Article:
“The expositions changed the medium through which Islamic architecture was introduced to the West from drawings and descriptions to actual buildings.” (Zeynep Çelik)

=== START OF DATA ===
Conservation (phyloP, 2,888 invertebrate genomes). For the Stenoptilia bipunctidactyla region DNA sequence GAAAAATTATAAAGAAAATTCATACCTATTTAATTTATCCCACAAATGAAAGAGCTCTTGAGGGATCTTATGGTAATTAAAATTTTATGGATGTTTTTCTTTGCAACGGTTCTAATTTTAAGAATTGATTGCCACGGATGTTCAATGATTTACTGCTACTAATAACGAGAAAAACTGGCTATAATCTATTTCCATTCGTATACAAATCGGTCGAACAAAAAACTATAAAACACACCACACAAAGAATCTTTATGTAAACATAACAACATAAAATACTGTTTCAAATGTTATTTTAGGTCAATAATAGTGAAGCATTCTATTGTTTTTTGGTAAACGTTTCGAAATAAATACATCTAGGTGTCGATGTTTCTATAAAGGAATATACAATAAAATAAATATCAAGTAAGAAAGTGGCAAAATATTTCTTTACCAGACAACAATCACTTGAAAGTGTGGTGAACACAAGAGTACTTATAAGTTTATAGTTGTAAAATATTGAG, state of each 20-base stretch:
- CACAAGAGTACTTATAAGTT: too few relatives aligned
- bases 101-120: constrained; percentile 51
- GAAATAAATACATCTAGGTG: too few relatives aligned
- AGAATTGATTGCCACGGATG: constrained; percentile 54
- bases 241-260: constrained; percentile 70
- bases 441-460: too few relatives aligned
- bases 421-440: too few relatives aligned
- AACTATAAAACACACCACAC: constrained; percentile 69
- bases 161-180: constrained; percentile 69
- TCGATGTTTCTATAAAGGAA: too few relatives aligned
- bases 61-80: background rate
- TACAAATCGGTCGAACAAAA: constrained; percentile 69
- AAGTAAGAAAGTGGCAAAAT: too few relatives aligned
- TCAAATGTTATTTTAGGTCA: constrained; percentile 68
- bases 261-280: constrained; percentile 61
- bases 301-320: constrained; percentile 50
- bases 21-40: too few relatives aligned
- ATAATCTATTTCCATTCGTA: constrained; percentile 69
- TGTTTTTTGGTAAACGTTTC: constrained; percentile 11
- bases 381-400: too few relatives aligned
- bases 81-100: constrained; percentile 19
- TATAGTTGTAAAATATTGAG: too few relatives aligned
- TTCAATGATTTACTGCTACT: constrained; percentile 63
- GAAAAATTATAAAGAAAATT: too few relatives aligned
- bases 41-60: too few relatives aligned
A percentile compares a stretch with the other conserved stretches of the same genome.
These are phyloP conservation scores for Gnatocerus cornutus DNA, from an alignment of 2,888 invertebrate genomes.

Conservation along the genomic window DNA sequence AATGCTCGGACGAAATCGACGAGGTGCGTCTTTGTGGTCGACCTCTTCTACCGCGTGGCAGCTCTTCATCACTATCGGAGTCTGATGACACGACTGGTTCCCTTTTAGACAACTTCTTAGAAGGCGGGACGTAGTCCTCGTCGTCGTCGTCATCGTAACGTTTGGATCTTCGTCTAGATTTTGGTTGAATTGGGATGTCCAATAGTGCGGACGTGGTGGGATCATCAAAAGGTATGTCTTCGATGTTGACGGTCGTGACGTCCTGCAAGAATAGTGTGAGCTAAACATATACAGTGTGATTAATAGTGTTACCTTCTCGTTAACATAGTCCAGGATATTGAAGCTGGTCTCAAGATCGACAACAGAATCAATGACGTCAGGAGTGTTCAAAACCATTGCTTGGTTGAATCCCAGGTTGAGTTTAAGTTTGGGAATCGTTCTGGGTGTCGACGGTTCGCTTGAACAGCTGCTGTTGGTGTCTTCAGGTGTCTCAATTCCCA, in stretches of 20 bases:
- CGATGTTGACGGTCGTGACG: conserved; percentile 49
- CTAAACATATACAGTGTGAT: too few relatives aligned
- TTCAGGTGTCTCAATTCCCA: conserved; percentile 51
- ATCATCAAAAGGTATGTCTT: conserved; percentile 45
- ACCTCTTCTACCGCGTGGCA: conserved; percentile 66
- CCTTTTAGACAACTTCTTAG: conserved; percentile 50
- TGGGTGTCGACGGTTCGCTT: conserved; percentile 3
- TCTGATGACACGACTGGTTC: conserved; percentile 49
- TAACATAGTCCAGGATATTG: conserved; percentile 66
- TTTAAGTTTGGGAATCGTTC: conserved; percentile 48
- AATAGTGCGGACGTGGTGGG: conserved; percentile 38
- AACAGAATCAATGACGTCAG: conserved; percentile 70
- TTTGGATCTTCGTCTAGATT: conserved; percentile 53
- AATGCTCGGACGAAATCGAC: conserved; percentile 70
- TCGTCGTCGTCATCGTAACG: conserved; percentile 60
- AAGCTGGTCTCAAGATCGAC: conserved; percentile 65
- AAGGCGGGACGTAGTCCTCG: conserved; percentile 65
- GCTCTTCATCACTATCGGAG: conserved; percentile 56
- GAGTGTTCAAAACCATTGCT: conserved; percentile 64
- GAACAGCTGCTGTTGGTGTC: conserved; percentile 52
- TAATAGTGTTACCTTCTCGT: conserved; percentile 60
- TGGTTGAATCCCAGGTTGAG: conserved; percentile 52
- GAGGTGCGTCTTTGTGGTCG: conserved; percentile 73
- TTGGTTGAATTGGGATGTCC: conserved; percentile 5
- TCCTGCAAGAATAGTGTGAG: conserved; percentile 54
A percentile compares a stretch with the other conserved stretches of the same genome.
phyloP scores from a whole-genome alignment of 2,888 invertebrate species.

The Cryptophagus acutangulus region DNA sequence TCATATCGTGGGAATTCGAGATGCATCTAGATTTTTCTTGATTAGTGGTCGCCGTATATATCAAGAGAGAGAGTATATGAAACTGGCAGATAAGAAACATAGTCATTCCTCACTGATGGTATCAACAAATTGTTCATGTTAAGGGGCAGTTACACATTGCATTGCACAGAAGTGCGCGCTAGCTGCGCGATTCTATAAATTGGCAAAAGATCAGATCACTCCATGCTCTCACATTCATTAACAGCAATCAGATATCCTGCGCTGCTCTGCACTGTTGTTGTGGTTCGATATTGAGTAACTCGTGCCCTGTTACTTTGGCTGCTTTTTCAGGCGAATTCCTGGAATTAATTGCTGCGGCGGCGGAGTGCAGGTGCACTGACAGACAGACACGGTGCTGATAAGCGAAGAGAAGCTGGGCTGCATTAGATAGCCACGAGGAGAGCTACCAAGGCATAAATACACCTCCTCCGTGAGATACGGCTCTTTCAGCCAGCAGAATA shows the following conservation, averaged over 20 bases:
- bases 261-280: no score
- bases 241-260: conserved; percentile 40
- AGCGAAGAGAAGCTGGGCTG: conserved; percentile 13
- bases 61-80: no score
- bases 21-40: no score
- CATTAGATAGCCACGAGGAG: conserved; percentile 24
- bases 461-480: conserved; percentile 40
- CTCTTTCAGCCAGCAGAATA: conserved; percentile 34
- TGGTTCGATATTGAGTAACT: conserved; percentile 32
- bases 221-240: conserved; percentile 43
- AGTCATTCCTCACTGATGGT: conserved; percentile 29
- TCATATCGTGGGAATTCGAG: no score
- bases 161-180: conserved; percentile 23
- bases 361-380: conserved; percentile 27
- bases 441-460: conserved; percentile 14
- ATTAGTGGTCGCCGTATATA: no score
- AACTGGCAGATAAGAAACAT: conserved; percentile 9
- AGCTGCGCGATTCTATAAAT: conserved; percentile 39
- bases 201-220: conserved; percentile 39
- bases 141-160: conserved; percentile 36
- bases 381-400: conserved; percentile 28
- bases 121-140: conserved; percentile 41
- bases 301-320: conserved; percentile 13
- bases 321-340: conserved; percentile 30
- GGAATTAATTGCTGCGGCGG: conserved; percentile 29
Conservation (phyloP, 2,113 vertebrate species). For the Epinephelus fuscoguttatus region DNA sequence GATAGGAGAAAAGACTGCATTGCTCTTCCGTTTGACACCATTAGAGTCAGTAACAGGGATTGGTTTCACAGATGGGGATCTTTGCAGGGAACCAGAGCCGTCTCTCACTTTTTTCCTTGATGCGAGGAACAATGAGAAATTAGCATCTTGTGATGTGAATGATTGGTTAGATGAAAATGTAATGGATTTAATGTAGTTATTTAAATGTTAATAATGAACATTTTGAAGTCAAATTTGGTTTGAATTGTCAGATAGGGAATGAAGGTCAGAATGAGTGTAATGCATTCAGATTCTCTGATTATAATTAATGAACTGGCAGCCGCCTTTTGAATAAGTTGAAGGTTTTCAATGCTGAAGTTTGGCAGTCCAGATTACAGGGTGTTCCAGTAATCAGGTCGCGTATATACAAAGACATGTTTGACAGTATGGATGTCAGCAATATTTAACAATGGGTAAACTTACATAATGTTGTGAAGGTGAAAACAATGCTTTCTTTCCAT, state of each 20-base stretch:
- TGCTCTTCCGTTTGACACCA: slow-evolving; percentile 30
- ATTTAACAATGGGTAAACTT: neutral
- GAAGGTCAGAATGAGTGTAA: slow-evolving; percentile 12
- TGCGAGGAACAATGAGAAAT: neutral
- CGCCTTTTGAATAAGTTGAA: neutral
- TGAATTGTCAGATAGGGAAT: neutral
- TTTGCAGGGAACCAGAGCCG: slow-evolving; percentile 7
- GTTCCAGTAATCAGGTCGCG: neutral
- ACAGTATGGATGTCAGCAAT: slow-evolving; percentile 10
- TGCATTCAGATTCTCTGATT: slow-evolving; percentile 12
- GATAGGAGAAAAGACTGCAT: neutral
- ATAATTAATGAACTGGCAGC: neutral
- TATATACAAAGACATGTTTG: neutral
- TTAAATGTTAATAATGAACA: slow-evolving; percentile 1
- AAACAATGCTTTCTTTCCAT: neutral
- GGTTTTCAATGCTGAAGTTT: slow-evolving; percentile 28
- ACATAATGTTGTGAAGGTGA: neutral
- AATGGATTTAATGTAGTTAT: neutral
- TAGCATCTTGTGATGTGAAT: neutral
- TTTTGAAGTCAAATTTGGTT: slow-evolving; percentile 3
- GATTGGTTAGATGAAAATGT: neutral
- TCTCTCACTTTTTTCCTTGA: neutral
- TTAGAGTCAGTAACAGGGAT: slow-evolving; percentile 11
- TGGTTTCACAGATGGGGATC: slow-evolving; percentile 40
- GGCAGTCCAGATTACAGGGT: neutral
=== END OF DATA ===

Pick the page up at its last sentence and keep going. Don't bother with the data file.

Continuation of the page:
Architecture was a key component of the International Exhibitions, the grandeur of which had a significant effect on urban development. The Crystal Palace was an unprecedented innovation. Built in Hyde Park for the Great Exhibition in London in 1851, with the interior decorated by the designer-architect Owen Jones, the building was a triumph of steel-and-glass architecture that made a marked impact on the evolution of architectural style and building methods. The concept of erecting a single building was gradually abandoned: for the Paris Exhibition held in Paris in 1855 an entire complex of buildings was constructed. All host countries aspired to significant Exhibition architecture as a symbol of modernity and cosmopolitanism, and in many cases, the architecture has endured as a symbol of the city. Many of the buildings erected for Exhibitions drew inspiration from Islamic architecture; similarly, contact with the West through World’s Fairs fostered the development of a “neo-Islamic” style in the Arab and Ottoman world.